Submitted to: Open Proteomics Journal
Publication Type: Peer reviewed journal
Publication Acceptance Date: 2/15/2014
Publication Date: 3/28/2014
Citation: Nachman, R.J. 2014. A new strategy for the development of antagonists and/or selective agonists of the insect pyrokinin (FXPRLamide) superfamily using a novel conformational-mimetic motif. Open Proteomics Journal. 3:138-142. Interpretive Summary: Because of problems with the development of resistance to conventional pesticides, there is a critical need for new concepts and alternative approaches in controlling insect pests. Neuropeptides (short chains of amino acids) serve as potent messengers in insects to regulate vital functions, but hold little promise as pest control agents because they may be degraded inside pests and cannot penetrate the outside surface of pest insects. New, selective control measures may be developed by designing metabolically stable mimics of these neuropeptides that interact with the active site within the agricultural or medical pest to either inhibit or over-stimulate critical neuropeptide-regulated life functions. We report on the discovery of a unique strategy for the development of versions of neuropeptides of the pyrokinin class that can either selectively mimic or block neuropeptide actions that regulate an insect’s defense mechanisms. The work was made possible due to the development of a new chemical framework that mimics the 3-D structure of the natural neuropeptide and further enhances its biostability. The work brings us one step closer to the development of practical neuropeptide-like substances that will effectively control pest arthropods in an environmentally friendly fashion.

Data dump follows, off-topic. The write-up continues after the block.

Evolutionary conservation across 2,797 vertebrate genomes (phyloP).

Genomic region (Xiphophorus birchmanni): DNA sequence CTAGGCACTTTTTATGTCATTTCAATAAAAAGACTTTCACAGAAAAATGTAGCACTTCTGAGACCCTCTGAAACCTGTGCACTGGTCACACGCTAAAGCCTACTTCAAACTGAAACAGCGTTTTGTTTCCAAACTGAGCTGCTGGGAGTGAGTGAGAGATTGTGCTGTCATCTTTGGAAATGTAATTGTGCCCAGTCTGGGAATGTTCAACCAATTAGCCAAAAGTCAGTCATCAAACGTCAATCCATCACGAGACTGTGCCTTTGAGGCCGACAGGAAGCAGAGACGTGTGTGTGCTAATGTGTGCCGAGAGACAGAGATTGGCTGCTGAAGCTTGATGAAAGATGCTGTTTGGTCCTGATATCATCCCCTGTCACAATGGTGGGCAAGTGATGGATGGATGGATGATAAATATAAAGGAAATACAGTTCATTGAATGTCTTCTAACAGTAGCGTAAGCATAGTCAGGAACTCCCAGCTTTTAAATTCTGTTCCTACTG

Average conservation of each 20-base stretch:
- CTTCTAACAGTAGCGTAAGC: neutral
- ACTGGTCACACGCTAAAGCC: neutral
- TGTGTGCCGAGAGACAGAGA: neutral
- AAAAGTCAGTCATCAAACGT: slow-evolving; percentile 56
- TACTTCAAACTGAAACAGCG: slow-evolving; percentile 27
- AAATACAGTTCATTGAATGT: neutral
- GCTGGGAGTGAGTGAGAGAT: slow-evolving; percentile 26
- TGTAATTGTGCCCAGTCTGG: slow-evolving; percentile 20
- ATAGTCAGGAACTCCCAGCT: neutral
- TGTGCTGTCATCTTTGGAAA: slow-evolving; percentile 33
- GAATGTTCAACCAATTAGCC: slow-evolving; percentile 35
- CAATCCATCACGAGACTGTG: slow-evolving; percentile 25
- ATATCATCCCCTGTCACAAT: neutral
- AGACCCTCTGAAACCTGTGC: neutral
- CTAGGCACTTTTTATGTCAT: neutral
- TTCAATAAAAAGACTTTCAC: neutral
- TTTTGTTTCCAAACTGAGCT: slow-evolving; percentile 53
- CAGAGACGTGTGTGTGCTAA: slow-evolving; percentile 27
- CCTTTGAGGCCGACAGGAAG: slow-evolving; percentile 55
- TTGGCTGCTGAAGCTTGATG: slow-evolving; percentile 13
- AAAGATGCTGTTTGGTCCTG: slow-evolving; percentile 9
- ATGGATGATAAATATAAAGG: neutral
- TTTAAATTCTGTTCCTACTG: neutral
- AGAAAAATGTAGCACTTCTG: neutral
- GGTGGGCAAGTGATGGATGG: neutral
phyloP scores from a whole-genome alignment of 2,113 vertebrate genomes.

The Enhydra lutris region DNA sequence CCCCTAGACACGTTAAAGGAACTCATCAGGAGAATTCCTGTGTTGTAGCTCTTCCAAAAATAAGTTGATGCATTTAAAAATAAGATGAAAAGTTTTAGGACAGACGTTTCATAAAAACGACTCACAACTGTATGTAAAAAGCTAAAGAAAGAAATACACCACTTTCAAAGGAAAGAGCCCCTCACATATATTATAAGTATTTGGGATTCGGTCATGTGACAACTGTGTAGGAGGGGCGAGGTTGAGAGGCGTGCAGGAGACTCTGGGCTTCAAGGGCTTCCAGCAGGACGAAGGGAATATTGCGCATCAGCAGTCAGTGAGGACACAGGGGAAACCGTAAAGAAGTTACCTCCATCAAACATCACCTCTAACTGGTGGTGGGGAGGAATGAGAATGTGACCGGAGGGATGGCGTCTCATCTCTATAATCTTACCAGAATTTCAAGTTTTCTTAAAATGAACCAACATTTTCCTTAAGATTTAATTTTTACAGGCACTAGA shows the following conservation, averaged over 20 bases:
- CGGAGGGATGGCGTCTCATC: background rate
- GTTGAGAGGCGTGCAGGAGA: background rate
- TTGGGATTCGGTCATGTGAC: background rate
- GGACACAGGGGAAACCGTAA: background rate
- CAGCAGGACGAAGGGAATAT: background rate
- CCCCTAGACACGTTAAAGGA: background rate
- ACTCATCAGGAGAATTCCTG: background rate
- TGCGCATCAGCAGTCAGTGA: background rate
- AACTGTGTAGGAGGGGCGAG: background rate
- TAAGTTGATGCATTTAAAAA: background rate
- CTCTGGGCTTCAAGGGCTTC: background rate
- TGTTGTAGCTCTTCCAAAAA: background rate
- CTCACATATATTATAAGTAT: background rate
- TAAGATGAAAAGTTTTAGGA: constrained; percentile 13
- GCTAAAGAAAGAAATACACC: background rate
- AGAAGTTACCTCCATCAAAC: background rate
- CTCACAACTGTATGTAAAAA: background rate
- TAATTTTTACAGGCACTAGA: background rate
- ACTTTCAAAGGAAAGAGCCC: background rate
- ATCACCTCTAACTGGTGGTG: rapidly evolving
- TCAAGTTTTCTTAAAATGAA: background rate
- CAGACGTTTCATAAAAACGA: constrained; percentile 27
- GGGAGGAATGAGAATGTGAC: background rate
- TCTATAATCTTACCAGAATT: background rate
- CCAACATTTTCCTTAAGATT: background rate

Technical Abstract: ABSTRACT In recent years, peptidomics studies have swelled the ranks of the invertebrate pyrokinin (PK) superfamily, which plays a multifunctional role in an array of important physiological processes in a variety of insects. The strong activity observed for a PK active core analog containing an (E)-alkene, transPro isosteric component in six disparate PK bioassay systems provided strong evidence for the orientation of Pro and the core conformation adopted by PK neuropeptides during interaction with disparate PK receptors. A PK active core analog incorporating a second, novel transPro conformational-mimetic motif, the dihydroimidazole moiety, was found to demonstrate pure, selective agonism in a melanotropic bioassay, with no significant activity in three other PK bioassays. A second PK core analog incorporating the dihydroimidazole moiety proved to be an antagonist of the diapause-termination activity of diapause hormone, a member of the PK superfamily of neuropeptides. Both of these dihydroimidazole analogs feature a modification adjacent to the primary tissue-bound peptidase hydrolysis site that is expected to enhance biostability over natural PK peptides. The research identifies a novel scaffold with which to design either selective-agonist or antagonist, mimetic PK analogs as potential leads in the development of environmentally favorable pest management agents capable of disrupting PK-regulated systems.